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Jewish World Review /Oct. 22, 1998 /3 Mar-Cheshvan, 5759

Ben Wattenberg

Ben Election pundits know nothing

ELECTION 1998. The important questions: 1. Where are we? 2. What's at stake? The answers: 1. No one knows. 2. Probably not much.

Perhaps never have so many known so little about so much. First, experts said Democrats could regain control of the House of Representatives. Then, after Ken Starr's sizzling report appeared, experts said the Republican "base" was "energized," which would help the GOP win solidly in the House, perhaps getting the 60 senators needed for a "filibuster-proof" Senate.

Then, after President Houdini's videotaped testimony was played, a "backlash" against Republi-porn was sighted, showing Democrats energized. Now, experts say Clinton won the battle of the budget, yielding momentum. (Quick, what did he win?)

What's up? The nine latest so-called "generic" surveys, all taken in early to mid-October, show that among likely voters Democrats are in this position: +3 percent, +2 percent, +2 percent, +1 percent, +4 percent, -8 percent, -9 percent, -2 percent and dead even. The managing editor of the Gallup Poll should know what's up. "Democratic interest surged over the last two weeks, where Republican interest stayed the same..." Lydia Saad said recently, "(but) Republican voters are now showing more partisan loyalty than Democrats, with party support rates very similar to 1994."

But in 1994, Republicans got 53.5 percent of the two-party vote and gained 52 House seats, even though many polls had showed Democrats ahead. That tilt is normal: The Republican vote is often understated in generic polls. Simply put, a sample of a mythical national election cannot give an accurate view of 435 separate local House races, where critical contests often swing on laser-thin margins.

This year there's an extra joker in the deck: Clinton's possible impeachment. Will Republicans turn out to show Clinton the door? (Some polls do show that "moral values" are the number one issue.) Or will Democrats turn out to protect him? No one knows. The surveys show only a small minority who say their view of Clinton will affect their vote, and those are split roughly evenly pro and con. But the surveys don't tell whether these are voters who would have voted that way anyway.

Ignorance about elections breeds labels. In 1992 we were told it was the "Year of the Woman." In 1994 it was the "Year of the Angry White Male." 1996 was named for "Soccer Moms." Now, some Democratic spinners are saying this will be the "Year of the Waitress" -- if she votes, the Dems will do well. (But dessert may come late.)

The spinning will continue after the election. Democrats are already hyping the so-called "six year itch." That is, the party of a two-term President loses big in the election held during his sixth year in office -- an average of 26 seats. Anything better allegedly "beats expectations."

But the itch law comes mostly from the records of Presidents who won second-term landslides, like Franklin Roosevelt, Eisenhower, Nixon and Reagan. As the saying goes: "The ferry brings in the garbage," the garbage being congresspersons who won only with Presidential help, and subsequently lost without it. But Clinton didn't win big in 1996; he only got 49 percent. He has little congressional garbage to lose in 1998, and Democrats have little basis to cite the itch.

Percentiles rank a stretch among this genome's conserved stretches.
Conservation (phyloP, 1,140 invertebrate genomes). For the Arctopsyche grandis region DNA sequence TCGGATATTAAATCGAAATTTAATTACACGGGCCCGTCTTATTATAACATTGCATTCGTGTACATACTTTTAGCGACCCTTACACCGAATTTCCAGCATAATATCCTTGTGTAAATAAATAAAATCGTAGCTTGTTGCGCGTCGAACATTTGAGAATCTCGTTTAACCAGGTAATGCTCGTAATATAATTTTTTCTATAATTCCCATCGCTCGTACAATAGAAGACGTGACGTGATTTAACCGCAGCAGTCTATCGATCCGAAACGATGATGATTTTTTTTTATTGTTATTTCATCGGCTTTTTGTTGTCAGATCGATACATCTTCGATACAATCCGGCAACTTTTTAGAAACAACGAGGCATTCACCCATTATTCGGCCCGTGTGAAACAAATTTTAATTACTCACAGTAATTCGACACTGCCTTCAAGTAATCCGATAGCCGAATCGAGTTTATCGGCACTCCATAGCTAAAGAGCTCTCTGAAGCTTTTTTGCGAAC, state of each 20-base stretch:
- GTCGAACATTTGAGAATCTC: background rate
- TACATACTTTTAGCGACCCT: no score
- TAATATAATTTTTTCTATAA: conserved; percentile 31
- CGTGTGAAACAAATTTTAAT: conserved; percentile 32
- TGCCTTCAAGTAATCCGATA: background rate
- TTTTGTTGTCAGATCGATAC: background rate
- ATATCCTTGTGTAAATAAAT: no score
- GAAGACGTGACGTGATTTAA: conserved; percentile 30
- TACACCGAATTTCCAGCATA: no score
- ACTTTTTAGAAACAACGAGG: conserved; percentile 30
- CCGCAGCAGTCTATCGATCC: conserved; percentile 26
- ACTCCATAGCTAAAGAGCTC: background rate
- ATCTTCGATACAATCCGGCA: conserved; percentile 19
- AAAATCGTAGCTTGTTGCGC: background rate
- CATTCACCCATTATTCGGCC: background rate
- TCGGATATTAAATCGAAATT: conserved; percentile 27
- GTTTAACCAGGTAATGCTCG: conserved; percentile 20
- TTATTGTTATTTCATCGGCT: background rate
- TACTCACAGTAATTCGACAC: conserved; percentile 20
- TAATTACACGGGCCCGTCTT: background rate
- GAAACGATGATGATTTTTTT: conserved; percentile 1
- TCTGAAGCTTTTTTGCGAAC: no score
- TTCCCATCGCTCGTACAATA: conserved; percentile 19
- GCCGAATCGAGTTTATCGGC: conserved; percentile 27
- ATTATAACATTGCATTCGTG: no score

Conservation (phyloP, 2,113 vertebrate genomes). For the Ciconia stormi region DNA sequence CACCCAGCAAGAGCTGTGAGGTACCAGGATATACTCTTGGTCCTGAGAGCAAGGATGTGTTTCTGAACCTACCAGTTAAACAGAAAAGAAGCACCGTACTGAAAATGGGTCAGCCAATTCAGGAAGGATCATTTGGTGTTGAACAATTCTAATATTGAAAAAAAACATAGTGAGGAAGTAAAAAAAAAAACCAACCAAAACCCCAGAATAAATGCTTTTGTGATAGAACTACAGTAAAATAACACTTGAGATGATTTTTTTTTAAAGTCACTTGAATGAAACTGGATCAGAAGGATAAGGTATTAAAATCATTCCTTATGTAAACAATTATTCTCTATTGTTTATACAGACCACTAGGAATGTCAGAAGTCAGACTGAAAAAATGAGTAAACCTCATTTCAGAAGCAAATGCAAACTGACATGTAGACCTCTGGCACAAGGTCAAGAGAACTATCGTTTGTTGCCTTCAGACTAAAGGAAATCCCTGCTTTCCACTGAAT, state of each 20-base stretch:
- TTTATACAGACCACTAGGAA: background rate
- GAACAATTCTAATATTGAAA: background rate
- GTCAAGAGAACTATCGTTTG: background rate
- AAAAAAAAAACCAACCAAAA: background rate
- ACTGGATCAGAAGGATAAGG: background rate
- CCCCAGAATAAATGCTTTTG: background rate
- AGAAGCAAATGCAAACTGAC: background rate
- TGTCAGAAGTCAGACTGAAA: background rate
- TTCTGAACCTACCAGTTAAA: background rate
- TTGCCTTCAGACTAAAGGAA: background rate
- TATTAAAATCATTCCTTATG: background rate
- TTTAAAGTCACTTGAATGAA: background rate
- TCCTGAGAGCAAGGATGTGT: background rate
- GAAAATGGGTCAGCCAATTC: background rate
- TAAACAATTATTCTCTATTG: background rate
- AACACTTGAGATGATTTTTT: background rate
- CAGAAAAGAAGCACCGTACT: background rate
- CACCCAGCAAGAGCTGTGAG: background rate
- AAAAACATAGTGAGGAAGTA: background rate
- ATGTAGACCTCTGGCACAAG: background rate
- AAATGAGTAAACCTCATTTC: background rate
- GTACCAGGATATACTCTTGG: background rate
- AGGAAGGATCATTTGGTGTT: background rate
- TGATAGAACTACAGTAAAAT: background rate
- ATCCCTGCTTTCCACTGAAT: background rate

Republicans have their own spin: Clinton won't be able to govern because he's been a bad boy. But the President has the Constitution on his side.

Thus, the recent budget negotiations were between 228 House Republicans and 55 Senate Republicans versus just one President, who had just one veto pen. What's at stake? Not much in terms of change. Beneath the partisan hubbub, both sides properly brag about the budget surplus, reduced welfare rolls and lower crime rates. These are not issues Democrats used to boast about. The terrain upon which Americans play politics has changed, for the better.

And so it will likely remain. If the Republicans win -- the status quo remains. Even reaching "filibuster-proof" levels won't likely mean much -- the President still retains veto power. If Democrats win the House, the GOP would continue to hold the Senate, a fine mechanism to foil any serious liberal moves.

Most experts, notwithstanding lack of data, are predicting mild gains for the Republicans in the House and mild-to-moderate-gains in the Senate. That's likely. The healthy economy should help incumbents, mostly Republicans. The GOP has more money. And in non-Presidential year elections, voters see their vote for Governor as the most important one they cast.

Seventy-three percent of the population lives in states with Republican governors, and some GOP re-election landslides are in the making: Bush in Texas, Pataki in New York, Engler in Michigan, Ridge in Pennsylvania. They may bring in some congressional garbage.

If you're looking for big change, one way or the other, wait till 2000. fail.


10/15/98: The too-big-to-fail doctrine
9/29/98: The Jerk Factor at work
9/24/98: American civic engagement thriving
9/16/98: Anatomy of a cover-up
9/09/98: Draft Joe Lieberman!
9/03/98: Get over it, folks
8/28/98: McGwire. Maris. Ruth. Clinton.
8/20/98: Is consuming a Big Mac eating?

Ben Wattenberg is a senior fellow at the American Enterprise Institute and is the moderator of PBS's "Think Tank."